UN health body goes Greek to rename coronavirus variants | News | DW

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The World Health Organization (WHO) said on Monday that it would start using Greek letters to name new variants of COVID-19. It comes amid concerns raised by the Indian government that labeling variants according to where they were first detected leads to increased stigmatization. Officials at the Geneva-based UN body said this […]

The World Health Organization (WHO) said on Monday that it would start using Greek letters to name new variants of COVID-19.

It comes amid concerns raised by the Indian government that labeling variants according to where they were first detected leads to increased stigmatization.

Officials at the Geneva-based UN body said this move would help simplify public discussions about variants.

For example, the variant first discovered in the UK would be known as “Alpha,” whilst the variant first identified in India would be branded “Delta.”

“While they have their advantages, these scientific names can be difficult to say and recall, and are prone to misreporting,” said the WHO, explaining the decision.

How did they pick the new naming system?

The choice of the Greek alphabet came after months of deliberations in which other possibilities such as Greek gods and invented, pseudo-classical names were considered by experts, bacteriologist Mark Pallen, who was involved in the talks, told Reuters news agency.

Maria Van Kerkhove, a senior technical official at the WHO who specializes in the body’s response to COVID-19, said the name change should lessen the stigma faced by countries.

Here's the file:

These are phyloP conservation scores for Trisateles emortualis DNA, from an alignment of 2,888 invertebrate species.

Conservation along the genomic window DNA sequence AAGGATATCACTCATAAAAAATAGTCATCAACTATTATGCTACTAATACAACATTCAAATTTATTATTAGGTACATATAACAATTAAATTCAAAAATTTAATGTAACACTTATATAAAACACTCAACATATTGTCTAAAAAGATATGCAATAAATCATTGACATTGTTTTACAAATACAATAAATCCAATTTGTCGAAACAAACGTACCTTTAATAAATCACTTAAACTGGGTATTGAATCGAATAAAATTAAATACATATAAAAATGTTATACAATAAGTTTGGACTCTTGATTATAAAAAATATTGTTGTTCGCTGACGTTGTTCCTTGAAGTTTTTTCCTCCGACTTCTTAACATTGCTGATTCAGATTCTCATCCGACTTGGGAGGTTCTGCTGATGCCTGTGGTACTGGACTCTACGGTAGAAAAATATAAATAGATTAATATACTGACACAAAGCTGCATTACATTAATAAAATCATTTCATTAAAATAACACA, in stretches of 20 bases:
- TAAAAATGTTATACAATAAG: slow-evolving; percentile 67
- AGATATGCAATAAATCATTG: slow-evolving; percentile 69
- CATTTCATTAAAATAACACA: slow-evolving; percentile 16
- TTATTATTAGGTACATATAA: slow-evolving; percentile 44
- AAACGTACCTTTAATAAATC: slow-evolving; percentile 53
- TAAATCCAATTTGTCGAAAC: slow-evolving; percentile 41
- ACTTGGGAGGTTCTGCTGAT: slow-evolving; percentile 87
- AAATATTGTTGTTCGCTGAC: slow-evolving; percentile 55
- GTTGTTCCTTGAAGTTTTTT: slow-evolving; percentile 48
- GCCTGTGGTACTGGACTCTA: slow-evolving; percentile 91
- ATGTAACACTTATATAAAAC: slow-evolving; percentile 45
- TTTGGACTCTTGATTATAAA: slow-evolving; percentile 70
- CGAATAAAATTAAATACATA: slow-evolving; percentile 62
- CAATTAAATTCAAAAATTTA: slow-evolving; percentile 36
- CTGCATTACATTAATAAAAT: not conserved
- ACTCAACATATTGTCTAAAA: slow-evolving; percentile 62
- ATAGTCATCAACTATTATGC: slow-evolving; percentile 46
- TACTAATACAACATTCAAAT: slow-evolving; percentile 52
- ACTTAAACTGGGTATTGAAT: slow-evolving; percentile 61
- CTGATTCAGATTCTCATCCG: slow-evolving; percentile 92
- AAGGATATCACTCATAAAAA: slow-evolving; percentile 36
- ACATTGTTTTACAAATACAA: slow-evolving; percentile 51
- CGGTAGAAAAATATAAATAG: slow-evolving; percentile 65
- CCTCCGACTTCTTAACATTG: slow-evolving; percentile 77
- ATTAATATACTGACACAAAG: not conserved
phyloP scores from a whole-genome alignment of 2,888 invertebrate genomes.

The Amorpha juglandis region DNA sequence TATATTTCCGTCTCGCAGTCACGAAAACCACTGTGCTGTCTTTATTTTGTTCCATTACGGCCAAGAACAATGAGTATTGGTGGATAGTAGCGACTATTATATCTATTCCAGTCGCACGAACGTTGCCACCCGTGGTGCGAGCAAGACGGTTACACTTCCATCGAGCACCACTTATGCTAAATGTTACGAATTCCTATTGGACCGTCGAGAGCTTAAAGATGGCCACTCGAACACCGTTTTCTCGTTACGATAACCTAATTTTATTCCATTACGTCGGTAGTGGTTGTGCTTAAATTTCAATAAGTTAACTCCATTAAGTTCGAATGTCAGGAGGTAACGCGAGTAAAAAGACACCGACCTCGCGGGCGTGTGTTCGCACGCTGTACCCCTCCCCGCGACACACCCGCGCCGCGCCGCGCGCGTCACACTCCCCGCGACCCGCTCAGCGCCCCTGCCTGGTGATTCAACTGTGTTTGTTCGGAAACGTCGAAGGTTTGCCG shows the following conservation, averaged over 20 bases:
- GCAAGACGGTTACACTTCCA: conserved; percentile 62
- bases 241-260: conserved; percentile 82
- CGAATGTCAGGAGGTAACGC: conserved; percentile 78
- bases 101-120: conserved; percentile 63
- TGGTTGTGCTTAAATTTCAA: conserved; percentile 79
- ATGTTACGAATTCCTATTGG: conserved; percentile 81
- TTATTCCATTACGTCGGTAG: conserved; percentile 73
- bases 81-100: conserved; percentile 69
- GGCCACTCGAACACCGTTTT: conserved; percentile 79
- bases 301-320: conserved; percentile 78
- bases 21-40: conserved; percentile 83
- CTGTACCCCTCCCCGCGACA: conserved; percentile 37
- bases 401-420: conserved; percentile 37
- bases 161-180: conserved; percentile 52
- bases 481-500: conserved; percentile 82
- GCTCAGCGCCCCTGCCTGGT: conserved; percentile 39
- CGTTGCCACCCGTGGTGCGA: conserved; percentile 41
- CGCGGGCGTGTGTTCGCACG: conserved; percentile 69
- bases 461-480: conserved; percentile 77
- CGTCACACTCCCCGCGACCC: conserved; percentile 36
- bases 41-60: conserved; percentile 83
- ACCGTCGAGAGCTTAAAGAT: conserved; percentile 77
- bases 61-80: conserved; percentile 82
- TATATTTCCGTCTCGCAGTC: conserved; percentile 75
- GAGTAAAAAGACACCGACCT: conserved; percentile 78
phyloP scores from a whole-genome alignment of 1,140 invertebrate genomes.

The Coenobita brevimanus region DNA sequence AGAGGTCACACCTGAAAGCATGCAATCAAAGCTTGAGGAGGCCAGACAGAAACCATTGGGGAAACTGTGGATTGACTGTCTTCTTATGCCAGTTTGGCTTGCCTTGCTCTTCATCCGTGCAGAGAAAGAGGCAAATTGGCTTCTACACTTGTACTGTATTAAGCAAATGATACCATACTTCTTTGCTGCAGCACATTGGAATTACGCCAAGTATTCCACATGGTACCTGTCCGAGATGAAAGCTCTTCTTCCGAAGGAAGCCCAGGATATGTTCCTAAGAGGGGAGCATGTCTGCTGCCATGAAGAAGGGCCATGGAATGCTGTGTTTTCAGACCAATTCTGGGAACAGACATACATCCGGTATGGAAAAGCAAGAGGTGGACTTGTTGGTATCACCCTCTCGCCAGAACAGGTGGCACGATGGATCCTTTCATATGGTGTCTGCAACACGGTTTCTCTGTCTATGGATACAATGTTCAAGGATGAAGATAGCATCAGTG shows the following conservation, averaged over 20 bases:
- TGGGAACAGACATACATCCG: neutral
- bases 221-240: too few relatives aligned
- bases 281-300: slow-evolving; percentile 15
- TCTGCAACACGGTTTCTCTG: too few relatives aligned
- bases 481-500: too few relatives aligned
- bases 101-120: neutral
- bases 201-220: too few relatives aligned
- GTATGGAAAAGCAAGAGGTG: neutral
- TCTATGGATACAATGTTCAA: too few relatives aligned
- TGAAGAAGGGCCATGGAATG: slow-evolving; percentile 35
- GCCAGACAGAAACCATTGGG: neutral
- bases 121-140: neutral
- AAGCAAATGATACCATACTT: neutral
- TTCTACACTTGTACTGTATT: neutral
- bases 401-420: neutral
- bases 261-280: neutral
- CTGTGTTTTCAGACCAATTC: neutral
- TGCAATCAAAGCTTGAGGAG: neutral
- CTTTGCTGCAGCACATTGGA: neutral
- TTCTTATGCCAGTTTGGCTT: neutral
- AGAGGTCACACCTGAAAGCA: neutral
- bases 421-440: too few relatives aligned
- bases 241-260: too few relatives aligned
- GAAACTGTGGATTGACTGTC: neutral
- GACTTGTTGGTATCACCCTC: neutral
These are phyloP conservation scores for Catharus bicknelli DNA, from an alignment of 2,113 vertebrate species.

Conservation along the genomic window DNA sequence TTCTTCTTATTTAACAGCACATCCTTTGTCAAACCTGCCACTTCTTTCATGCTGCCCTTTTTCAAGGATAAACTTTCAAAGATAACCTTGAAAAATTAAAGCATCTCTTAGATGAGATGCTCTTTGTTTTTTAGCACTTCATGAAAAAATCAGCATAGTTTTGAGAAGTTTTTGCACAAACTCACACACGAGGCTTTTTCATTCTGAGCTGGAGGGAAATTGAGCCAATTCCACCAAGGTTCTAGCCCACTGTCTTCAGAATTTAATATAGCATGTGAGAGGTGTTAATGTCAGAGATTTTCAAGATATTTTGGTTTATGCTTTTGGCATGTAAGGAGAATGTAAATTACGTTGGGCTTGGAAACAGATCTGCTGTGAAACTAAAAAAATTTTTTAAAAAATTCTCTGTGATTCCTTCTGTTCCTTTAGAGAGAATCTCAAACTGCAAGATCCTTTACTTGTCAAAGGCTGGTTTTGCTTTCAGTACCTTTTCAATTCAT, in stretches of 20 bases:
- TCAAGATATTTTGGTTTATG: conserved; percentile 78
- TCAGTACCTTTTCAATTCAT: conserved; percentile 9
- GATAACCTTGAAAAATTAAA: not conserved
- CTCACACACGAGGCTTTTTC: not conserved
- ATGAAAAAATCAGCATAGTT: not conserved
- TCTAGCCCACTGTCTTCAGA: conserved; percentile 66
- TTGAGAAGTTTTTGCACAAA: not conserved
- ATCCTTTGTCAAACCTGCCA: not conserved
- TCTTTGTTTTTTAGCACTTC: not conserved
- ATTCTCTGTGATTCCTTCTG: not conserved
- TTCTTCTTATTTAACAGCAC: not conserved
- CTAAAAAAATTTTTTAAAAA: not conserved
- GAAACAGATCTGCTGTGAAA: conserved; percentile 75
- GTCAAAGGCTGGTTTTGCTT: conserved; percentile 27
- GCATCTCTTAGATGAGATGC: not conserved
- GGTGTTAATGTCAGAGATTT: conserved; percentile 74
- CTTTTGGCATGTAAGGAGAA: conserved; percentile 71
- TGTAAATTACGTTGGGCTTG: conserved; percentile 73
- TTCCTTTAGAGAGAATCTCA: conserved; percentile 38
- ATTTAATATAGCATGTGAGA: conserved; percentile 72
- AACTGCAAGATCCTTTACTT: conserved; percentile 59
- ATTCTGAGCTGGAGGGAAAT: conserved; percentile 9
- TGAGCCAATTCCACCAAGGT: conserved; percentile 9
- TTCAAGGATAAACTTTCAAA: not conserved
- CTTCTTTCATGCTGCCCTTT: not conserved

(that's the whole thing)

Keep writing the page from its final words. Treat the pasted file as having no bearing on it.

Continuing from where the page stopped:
“No country should be stigmatized for detecting and reporting COVID variants,” she said. 

When the 24 letters of the Greek alphabet have been exhausted, another series like it will be announced, van Kerkhove said in an interview with STAT News.

“We’re not saying replace B.1.1.7, but really just to try to help some of the dialogue with the average person,” she told the US-based website, referencing the variant first discovered in the UK.

“So that in public discourse, we could discuss some of these variants in more easy-to-use language.”

Concerns over variants

On Monday, the BBC quoted a leading government scientific adviser as saying that Britain was on the cusp of a third wave of coronavirus infections owing partly to the spread of the B.1.617 variant (or Delta variant) that was first identified in India.

Experts believe it can spread more quickly than other COVID-19 variants.

French authorities have already closed their borders to arrivals from the UK “without a compelling reason” to travel amid fears it could lead to a surge in cases there.

jf/rs (Reuters, AFP)

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